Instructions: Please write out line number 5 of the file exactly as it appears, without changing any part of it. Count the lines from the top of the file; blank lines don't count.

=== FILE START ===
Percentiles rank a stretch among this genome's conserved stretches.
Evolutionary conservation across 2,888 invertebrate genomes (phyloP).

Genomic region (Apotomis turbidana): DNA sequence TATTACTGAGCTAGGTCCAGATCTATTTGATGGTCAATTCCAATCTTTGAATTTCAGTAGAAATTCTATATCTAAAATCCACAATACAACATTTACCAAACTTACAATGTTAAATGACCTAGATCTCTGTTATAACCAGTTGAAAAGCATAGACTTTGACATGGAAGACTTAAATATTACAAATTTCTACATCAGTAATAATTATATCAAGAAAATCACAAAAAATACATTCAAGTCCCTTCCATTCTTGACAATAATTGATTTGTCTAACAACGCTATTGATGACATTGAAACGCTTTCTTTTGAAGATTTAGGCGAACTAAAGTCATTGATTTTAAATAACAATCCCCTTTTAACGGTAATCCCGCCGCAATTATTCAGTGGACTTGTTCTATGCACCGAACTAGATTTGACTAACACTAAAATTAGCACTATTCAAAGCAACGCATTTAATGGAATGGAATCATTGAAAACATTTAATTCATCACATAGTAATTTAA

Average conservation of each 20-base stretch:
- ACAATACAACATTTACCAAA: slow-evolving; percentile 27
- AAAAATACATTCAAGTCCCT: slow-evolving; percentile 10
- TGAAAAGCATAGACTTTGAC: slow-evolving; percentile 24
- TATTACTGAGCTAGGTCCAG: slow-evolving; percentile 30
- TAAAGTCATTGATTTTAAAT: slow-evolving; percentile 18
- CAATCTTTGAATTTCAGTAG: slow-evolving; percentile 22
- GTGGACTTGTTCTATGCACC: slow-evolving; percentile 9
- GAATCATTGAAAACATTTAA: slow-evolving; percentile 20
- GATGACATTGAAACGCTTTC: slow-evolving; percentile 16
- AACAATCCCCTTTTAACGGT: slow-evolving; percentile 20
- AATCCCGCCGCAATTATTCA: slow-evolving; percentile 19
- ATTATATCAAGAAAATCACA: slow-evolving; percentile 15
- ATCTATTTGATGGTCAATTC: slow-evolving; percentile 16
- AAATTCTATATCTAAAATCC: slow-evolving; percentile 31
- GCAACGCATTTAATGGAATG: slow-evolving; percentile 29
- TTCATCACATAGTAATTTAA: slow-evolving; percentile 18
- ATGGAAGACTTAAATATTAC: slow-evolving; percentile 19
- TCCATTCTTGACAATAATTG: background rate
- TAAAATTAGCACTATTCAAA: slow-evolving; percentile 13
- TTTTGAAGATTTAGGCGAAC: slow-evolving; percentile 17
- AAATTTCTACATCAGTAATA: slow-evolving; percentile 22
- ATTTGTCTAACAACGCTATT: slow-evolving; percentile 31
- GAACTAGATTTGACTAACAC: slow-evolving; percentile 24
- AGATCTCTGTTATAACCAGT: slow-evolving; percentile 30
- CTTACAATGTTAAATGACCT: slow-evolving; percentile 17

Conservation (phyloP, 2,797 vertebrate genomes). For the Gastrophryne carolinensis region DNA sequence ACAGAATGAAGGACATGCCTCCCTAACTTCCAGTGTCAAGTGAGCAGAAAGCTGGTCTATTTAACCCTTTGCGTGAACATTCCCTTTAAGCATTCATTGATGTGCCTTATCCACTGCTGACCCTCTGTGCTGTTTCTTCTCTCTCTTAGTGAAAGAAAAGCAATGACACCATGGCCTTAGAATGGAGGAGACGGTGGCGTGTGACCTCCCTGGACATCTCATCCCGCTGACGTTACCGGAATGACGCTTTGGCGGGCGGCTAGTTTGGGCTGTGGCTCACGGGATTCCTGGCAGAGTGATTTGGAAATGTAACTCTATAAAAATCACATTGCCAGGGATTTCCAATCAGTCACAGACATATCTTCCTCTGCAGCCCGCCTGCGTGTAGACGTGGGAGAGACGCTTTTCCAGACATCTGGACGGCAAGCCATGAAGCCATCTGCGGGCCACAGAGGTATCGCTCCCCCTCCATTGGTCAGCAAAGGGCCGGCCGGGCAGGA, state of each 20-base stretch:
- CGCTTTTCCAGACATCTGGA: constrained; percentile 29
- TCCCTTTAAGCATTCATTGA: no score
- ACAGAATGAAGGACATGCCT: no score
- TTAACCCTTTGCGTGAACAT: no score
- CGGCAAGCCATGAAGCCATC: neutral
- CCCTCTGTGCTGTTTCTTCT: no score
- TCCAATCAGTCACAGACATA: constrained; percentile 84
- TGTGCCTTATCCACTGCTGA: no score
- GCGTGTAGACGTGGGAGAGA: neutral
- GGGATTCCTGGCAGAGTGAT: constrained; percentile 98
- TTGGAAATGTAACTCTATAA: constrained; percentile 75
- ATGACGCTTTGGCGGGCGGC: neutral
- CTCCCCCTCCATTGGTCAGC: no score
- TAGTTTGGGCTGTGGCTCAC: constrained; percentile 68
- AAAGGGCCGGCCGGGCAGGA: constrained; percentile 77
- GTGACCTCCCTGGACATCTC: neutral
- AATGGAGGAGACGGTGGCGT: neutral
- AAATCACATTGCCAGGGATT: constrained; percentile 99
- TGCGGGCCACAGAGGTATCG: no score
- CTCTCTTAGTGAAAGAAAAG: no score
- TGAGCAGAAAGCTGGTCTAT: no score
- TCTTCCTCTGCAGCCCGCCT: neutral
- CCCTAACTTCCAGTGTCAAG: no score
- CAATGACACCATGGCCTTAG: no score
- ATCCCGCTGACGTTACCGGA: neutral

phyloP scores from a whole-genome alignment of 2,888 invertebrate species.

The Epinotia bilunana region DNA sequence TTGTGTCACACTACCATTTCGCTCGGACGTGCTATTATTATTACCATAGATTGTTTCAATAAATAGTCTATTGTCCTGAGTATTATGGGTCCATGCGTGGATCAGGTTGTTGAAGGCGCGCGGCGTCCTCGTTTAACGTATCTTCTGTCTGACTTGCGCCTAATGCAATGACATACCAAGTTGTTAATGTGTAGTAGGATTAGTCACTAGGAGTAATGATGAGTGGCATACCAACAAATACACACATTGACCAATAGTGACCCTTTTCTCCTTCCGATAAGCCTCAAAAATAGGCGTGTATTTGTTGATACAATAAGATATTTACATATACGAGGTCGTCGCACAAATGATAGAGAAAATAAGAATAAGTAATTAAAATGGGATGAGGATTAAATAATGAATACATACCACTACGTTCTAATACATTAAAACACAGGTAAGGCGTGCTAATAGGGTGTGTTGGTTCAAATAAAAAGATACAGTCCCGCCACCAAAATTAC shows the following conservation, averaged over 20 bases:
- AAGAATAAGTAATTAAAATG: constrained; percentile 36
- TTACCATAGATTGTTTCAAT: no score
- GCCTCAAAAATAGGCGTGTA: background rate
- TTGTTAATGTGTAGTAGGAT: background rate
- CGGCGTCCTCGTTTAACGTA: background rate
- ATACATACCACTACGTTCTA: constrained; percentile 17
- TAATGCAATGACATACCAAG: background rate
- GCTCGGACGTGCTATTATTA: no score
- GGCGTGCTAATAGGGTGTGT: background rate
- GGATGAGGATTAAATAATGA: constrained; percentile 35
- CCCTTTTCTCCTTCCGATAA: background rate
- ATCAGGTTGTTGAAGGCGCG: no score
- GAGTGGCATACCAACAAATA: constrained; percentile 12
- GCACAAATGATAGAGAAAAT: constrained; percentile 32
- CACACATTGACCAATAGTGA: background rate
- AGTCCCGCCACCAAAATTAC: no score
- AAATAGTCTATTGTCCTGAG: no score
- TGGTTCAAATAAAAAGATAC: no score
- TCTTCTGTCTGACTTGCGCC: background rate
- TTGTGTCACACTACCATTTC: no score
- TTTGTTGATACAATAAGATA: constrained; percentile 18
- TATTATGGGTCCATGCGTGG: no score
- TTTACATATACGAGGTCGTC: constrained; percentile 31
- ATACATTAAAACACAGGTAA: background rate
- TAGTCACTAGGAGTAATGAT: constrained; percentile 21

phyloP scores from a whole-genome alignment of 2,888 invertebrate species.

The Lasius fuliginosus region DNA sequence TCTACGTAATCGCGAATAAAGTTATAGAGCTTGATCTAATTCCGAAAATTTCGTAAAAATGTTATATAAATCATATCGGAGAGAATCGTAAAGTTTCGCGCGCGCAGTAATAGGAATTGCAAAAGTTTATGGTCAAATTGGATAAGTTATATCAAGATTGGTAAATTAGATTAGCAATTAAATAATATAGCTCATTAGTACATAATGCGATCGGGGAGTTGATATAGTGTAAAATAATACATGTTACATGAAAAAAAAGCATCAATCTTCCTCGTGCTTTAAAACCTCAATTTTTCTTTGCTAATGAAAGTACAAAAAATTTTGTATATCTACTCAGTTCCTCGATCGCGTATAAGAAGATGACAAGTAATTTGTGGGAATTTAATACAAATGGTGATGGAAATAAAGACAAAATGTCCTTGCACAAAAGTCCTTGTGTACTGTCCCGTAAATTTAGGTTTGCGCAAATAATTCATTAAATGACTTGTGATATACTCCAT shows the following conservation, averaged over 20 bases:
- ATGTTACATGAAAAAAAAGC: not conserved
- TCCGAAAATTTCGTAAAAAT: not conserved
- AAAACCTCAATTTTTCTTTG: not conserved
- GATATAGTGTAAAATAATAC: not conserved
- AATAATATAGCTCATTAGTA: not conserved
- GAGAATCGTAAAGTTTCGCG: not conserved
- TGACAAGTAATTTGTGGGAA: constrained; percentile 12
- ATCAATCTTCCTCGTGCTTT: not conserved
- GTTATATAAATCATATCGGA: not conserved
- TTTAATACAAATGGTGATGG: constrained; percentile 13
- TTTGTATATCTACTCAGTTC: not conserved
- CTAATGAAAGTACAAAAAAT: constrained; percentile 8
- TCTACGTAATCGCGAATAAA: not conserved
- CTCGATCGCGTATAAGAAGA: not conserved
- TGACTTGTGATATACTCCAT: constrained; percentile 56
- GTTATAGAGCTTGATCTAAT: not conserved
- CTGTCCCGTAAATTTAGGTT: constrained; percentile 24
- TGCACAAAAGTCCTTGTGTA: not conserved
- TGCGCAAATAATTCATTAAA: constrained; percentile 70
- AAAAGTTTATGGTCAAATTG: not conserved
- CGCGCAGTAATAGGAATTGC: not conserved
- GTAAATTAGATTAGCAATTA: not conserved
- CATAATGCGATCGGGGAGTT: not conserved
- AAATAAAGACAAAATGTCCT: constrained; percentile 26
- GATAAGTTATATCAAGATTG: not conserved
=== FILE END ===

- ACAATACAACATTTACCAAA: slow-evolving; percentile 27